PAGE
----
Are alignment, accountability and results important to you? Read about my framework to learn how to create a #CultureofAccountabilty!

Most organizational leaders want to build a culture of accountability. They desire to have commitment, engagement and alignment with strategic goals. They want to avoid the frustration, disappointment, breakdown and problems that arise when expectations are not met and results are not delivered.

I began work yesterday with a client organization and a team that also desires these same things. They are willing to do the work and put forth the effort to make this happen. A Culture of Accountability does not magically happen unfortunately.

I have a framework that enables organizations to achieve cultures of accountability. The components of that framework are the following.

The first is about clarifying EXPECTATIONS (quantifiably and specifically) and then getting agreement on them. Not just acknowledgement but explicit verbal agreement is extremely important. If you tell me that you have a policy that says I should show up to work at 8AM and I reply by saying “yes, I know that policy.” I’m NOT agreeing to your expectation. I’m acknowledging it.  There is a big difference.

Besides being in agreement about expectations, team members must be in agreement about HOW they will complete the expectations. If I am a customer service representative and I agree to answer the phone within 2 rings (I’m meeting expectations), but I answer in a gruff voice, with a frustrated tone and say “Hello, what is it that you need today?” versus, “Hello, how may I help you today?” with a smile on my face and an air of eagerness in my voice, I will likely get different results. The HOW or the BEHAVIORAL DO’S & DON’TS should be linked to the expectations and agreed upon.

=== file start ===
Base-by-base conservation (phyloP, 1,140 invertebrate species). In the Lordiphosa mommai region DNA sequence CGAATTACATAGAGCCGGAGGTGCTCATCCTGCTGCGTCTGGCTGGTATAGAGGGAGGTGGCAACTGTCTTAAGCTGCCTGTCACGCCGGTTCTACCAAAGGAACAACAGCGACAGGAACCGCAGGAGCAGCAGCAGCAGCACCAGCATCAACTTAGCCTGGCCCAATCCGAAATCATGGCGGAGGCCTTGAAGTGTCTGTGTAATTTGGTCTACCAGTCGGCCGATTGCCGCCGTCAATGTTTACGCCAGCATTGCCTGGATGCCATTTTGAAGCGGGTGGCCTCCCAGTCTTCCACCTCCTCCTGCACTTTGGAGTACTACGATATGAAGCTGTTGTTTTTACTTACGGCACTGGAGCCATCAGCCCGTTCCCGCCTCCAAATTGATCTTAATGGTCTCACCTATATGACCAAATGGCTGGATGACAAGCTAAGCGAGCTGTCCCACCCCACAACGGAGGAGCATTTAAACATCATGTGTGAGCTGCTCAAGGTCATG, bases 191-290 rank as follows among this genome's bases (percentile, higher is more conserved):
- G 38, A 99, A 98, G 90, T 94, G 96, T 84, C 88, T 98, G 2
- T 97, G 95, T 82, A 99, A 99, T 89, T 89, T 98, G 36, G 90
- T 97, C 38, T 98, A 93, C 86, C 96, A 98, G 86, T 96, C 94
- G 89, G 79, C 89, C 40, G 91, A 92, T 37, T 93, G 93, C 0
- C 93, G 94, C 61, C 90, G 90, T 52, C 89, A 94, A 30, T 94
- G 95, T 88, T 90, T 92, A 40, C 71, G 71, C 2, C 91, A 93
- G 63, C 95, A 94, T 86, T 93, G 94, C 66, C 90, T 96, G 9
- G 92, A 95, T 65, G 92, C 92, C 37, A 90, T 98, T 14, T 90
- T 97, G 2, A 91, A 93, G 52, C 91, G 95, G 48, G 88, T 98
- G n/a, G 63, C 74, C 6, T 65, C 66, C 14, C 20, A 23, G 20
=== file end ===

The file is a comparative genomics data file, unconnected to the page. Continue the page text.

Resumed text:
CONSEQUENCES should be explicitly agreed upon upfront as well. What will happen if I deliver on the Expectations (Recognition & Rewards) & what will happen if I don’t(Reprimands)?

HELPFUL FEEDBACK (#Straighttalk) is an important part of accountability as well & should be provided often. Silence or only focusing on what is wrong is not a form of helpful feedback.

Discerning a person’s READINESS (ability/skill/competence) & their WILLINGNESS (desire/motivation) are also important to consider & discuss when building cultures of accountability. Just because I enjoy & like cooking and entertaining doesn’t mean I am a culinary chef and can create gourmet meals for hundreds of guests. Ensure you have proof of ability to meet expectations by considering the past experiences of a team member. Their desire alone will not adequately enable them to meet expectations. The flip side of that coin is that if my abilities are commensurate with the expectations but I don’t DESIRE to do the job, then my engagement will quickly drop along with results. Ensuring SUPPORT and RESOURCES are available is important as well. This could be technology, additional staff, training or other means that are necessary for execution on tasks. I worked with a leader who was promoted to a Manager because he was very good at his technical craft. Unfortunately, there was no support (training) or resources (mentors) to help him understand how to lead teams of people. Despite his expertise as a technical genius, he failed miserably in his Management role.

Be very clear about AUTHORITY levels for each Expectation. How much power and authority does the team member have? There is usually a lot of confusion about AUTHORITY levels on teams which can create frustration, uncertainty and disappointment in the effort to meet expectations. There are different degrees of AUTHORITY. Ensure its properly given along with the responsibilities assigned.

Finally, when working with others towards building a culture of accountability, always remember that using your CONVERSATIONAL INTELLIGENCE can make the dialogues and exchanges between people a trust building experience, as well as, an extremely productive, motivating & meaningful experience that leads to DESIRED RESULTS.